It’s sort of a strange concept to think that after 12 years of school, only doing what you’re told, that you then need to choose what you’d like to do for the rest of your life. Sure, we can explore our options prior to high school graduation, but it’s pretty difficult to imagine those possibilities realized, without actually trying them. So, if you find yourself overwhelmed about not graduating “on time”- this is for you.
Why do we seem to value how quickly we get our lives in order? Isn’t it more pressing to actually consider what you need? I have friends whose parents have promised them gifts if they graduate within 4 years. 4 years is the standard for a bachelor's degree, and it’s a totally reasonable timeframe given the number of credits required to graduate. Because of this, it’s become expected that students walk across that stage in 4 years or less. Just a societal expectation.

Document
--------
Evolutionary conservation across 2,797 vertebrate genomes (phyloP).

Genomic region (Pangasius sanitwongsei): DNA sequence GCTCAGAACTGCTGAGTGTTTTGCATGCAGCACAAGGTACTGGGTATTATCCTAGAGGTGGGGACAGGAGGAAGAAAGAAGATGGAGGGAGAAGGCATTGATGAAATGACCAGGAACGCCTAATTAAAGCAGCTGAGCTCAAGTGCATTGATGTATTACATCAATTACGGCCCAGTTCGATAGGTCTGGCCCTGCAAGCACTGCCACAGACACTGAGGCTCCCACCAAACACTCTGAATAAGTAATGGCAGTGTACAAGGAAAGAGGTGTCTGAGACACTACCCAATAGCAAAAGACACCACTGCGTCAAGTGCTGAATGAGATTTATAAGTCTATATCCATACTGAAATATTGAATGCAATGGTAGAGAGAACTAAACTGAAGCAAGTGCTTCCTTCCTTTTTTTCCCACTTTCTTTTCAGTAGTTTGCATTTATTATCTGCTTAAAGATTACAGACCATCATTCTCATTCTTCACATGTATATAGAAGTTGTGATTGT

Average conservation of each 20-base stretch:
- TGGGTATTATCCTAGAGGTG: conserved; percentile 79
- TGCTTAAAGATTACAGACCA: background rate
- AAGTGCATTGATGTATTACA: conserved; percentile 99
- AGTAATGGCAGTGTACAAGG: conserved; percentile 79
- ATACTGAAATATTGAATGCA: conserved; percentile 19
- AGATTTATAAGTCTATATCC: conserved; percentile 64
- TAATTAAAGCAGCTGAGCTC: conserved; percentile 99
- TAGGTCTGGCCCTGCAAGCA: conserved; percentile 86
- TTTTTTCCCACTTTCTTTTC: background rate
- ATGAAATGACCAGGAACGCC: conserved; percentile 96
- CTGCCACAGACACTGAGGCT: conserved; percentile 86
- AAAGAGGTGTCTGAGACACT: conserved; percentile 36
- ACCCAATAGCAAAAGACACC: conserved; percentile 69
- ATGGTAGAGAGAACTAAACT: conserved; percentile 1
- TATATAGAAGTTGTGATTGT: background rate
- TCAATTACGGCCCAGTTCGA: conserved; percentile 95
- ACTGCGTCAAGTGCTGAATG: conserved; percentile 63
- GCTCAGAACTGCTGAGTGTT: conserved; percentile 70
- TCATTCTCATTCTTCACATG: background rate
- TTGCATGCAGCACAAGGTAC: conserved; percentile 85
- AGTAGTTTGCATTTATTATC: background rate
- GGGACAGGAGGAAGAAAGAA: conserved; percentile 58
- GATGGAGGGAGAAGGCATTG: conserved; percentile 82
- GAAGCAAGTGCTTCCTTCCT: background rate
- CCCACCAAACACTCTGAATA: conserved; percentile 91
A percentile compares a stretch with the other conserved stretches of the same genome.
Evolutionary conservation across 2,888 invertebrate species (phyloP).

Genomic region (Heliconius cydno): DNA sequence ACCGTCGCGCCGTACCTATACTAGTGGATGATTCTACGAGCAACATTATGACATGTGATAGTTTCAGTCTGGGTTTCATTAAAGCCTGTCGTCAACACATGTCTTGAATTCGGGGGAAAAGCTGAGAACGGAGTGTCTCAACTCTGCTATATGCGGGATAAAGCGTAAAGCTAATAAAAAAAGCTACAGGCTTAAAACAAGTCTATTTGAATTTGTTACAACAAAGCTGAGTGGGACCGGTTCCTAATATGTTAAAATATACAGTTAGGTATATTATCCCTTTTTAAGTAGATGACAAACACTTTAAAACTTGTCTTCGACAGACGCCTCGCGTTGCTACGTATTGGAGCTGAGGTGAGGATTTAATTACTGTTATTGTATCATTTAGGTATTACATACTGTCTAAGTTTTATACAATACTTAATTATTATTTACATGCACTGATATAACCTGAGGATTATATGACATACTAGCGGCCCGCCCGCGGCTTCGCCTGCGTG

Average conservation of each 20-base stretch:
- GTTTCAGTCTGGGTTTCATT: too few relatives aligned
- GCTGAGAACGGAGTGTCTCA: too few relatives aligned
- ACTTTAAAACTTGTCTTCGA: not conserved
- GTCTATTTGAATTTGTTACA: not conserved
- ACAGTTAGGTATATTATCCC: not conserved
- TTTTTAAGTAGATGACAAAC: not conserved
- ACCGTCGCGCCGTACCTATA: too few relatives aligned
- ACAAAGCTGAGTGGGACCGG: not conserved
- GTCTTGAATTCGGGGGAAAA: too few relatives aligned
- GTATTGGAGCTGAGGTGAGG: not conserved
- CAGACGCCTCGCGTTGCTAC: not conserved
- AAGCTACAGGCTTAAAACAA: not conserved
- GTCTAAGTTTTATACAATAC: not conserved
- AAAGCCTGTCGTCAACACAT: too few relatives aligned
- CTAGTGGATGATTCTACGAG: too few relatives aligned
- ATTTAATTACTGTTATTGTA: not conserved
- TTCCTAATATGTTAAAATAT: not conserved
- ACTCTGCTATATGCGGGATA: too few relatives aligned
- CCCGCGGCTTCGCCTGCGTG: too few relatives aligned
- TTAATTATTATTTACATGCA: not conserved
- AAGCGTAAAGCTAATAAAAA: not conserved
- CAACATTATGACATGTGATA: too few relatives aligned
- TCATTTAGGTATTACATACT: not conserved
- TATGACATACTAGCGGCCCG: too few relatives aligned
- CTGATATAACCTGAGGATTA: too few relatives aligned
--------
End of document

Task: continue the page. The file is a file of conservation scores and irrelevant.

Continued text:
The only qualm I have about this idea is that it totally doesn’t account for any bumps along the way. Changing your major, studying abroad, transferring schools, whatever seemed to hold you back- don’t worry. It didn’t. Sometimes steps that seem backward, are really a step in the right direction. I started my undergraduate journey as a Music Ed major and changed it three more times before landing where I am now. It’s wildly frustrating to put copious amounts of time, money and effort into something, just to have it not count in the long run. But honestly, I’m pretty grateful that I didn’t decide that I simply needed to graduate after a certain number of semesters. If I did, I’d probably have ended up being a pretty shitty music teacher, because I lost interest in that field. I’ll let someone else do that job. (But, It’s totally possible to change your major and still graduate in 4 years or less, and if the timeline is crucial to you- know that you can still do it.)
Every semester costs money. A lot of money. I know that. I don’t want to seem ignorant to that fact. I just want to stress that maybe, possibly, the extra semester is worth it in the long run if you need it.
If you came out of the womb knowing that you wanted to be a nurse, an accountant, or a philosophy major with a Spanish minor, great. Amazing. I admire that, and your passion will serve you well.
Some of us just needed a minute to find ours.